Recycling Discussion in Minot: How we got here
This week marks the one-year anniversary of the Earth Recycling fire.
Minot residents will remember the blaze that took out one of the area's main recycling facilities.
That fire, along with the city's move to automated trash pickup, have prompted discussion of if and when the city will develop a recycling program.
This week we're going to look into why Minot has limited options for recycling, and the road ahead.
Some residents say it's time for a city wide recycling program, but others are more hesitant.
Let's take a look at how we got to this point.
"Can we do better, and if so how?" said Tim Bauman.
The Minot area has few options for personal recycling, and the ones that do exist cannot support the entire community.
Last May, this fire left the Earth Recycling plant just off of the Highway 83 bypass in ruins. In the months after the fire, the plant's owners entered a civil dispute with the city of Minot over zoning ordinances for the land.
The owners said they should have been grandfathered into the law when they opened the facility, but the city argued they needed to comply with an updated ordinance.
A judge tossed out the case days before it was supposed to go to trial, meaning one of the area's main recycling facilities is currently at a standstill.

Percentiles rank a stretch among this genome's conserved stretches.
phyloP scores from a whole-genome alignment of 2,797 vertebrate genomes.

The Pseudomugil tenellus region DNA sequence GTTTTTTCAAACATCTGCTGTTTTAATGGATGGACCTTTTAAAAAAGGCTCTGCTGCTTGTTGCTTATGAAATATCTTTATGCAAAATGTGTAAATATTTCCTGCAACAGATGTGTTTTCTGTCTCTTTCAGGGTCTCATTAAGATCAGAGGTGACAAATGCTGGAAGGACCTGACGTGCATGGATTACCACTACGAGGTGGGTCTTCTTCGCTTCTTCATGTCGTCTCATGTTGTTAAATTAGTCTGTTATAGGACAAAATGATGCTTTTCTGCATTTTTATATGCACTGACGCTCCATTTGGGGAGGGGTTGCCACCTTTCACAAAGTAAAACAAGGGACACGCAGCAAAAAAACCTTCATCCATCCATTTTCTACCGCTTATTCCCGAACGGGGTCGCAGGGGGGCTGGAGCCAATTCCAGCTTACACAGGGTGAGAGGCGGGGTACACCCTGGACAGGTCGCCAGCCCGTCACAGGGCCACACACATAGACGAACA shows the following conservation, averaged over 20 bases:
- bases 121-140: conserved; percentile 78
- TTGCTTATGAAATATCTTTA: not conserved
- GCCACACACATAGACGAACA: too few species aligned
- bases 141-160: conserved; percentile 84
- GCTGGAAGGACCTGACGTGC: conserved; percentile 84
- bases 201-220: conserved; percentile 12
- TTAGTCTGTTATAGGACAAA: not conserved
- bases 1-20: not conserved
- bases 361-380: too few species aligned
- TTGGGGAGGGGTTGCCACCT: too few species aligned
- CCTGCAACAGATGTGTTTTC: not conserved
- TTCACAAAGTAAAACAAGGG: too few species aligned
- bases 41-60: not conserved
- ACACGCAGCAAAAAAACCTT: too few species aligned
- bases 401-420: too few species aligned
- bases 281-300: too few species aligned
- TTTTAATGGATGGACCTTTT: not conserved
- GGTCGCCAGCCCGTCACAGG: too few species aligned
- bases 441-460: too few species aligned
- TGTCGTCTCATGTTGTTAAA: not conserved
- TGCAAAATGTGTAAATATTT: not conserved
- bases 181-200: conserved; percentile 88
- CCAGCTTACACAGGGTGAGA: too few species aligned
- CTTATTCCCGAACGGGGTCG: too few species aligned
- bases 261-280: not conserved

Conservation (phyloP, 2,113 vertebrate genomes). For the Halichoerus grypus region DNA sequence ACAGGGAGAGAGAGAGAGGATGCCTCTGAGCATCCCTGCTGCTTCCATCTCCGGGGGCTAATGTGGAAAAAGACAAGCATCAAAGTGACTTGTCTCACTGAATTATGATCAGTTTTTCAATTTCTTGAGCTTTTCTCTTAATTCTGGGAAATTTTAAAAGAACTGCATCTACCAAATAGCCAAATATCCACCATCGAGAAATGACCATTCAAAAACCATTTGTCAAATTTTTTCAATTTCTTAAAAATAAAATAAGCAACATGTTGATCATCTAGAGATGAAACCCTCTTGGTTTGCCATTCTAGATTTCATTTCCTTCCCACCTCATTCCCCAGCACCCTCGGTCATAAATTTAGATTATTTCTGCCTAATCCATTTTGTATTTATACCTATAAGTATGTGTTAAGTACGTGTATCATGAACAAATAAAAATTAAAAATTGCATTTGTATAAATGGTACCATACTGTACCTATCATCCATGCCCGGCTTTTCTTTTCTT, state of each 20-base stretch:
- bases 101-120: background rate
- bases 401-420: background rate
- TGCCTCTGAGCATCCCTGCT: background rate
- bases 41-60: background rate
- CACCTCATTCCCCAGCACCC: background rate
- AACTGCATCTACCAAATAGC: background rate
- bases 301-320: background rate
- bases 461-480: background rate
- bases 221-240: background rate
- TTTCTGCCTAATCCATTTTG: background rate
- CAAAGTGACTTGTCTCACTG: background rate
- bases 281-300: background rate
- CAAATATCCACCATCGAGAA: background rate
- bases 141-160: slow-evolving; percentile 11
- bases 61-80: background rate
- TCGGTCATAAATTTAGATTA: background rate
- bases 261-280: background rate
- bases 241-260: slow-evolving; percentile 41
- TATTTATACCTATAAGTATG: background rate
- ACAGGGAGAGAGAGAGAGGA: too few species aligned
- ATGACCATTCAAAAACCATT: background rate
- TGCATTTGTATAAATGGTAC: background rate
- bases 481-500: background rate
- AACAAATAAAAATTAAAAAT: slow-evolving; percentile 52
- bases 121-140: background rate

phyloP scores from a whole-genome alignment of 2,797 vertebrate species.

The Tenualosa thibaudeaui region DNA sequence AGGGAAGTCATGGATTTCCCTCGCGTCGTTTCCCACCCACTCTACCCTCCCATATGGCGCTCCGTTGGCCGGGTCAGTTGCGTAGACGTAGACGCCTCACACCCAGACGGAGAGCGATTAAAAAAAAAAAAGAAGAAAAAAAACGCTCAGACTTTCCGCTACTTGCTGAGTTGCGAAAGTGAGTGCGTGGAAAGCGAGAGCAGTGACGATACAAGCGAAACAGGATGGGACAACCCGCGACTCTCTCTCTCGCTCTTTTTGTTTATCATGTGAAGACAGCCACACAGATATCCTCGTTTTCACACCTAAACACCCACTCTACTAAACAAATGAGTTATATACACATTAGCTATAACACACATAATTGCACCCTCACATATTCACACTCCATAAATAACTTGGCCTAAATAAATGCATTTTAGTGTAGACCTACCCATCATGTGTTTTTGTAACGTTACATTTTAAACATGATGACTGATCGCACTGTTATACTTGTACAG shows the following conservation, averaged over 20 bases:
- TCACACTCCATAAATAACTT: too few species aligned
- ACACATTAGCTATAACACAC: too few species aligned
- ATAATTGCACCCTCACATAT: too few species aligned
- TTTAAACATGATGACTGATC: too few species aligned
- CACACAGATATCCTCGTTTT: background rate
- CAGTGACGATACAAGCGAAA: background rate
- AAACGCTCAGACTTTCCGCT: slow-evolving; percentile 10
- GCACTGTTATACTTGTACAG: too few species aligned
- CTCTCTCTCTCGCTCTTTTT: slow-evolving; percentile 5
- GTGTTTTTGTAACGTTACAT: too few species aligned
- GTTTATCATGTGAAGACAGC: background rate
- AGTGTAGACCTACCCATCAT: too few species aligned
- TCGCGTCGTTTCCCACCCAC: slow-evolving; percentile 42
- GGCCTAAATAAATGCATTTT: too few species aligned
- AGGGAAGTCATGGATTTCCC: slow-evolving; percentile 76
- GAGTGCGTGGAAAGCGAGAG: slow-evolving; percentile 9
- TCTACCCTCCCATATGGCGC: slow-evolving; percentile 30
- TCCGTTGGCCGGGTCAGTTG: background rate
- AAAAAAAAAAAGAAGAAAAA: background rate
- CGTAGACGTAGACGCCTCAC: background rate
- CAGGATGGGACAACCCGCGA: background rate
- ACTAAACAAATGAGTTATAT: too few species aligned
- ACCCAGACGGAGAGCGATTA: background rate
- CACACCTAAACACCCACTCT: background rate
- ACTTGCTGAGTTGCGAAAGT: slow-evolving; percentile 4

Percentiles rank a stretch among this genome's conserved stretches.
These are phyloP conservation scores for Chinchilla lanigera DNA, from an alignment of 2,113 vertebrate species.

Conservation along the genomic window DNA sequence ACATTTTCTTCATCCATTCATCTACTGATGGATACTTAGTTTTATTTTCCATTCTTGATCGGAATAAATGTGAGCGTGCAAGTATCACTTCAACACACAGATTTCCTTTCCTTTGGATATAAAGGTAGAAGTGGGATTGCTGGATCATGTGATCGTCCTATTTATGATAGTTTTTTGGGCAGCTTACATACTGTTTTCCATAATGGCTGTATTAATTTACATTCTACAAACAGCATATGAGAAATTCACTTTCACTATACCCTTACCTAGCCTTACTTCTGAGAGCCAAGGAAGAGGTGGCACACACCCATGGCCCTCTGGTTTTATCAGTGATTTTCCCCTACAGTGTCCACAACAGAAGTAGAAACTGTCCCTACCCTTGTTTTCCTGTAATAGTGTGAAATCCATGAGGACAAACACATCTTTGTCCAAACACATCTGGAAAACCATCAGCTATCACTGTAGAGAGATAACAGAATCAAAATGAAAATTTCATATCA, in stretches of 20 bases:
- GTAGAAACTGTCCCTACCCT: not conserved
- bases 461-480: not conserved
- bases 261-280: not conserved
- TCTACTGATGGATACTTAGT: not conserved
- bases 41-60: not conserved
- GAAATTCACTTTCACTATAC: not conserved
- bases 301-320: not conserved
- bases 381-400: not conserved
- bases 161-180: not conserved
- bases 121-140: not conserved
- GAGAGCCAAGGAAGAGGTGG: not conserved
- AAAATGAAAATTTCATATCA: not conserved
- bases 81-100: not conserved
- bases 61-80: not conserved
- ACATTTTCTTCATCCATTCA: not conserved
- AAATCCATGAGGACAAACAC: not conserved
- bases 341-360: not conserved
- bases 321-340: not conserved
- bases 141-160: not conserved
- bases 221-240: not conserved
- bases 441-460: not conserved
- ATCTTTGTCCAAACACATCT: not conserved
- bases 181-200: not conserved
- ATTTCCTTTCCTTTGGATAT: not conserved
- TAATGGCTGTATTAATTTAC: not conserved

But Earth Recycling isn't the only facility in the area.
"We opened the recycling center in '94 with the purpose of providing jobs to people with disabilities," said Kalix President and CEO Borgi Beeler.
Kalix is one of the only places Minot residents can go to get rid of recyclables.
"We take cardboard, newspapers, magazines, mixed office paper. We also take tin cans, aluminum cans, and plastic," Beeler said.
Kalix accepts two of the seven types of plastics.
"We only take number one beverage bottles, and number two jugs with necks," Beeler said
Minot city leaders have discussed at-length the need for recycling.
"All seven of the councilmen at that time said, you know what, the City of Minot is a little behind the times as far as recycling goes," said Minot Public Works Assistant Director Jason Sorenson.
Sorenson is at the forefront of many of the city's waste management plans, and says recycling could help solve other issues around town. The landfill is expected to be full in the next eight years, but much of what's in there could be recycled.
"Generally speaking, 50 percent of that material is recyclable. There's a lot of stuff that's going to the landfill that doesn't really need, too," Sorenson said.
Minot State Biology Professor Heidi Super says the community needs opportunities to learn about the benefits of recycling.
"You grew up this way, you never even thought of an aluminum can as something that doesn't go in the garbage," Super said.
With the conversation started, citizens and city leaders are working on ways to revolutionize waste management in the Magic City.
Stay tuned for part two Tuesday, where we explore how citizens are pushing the recycling conversation.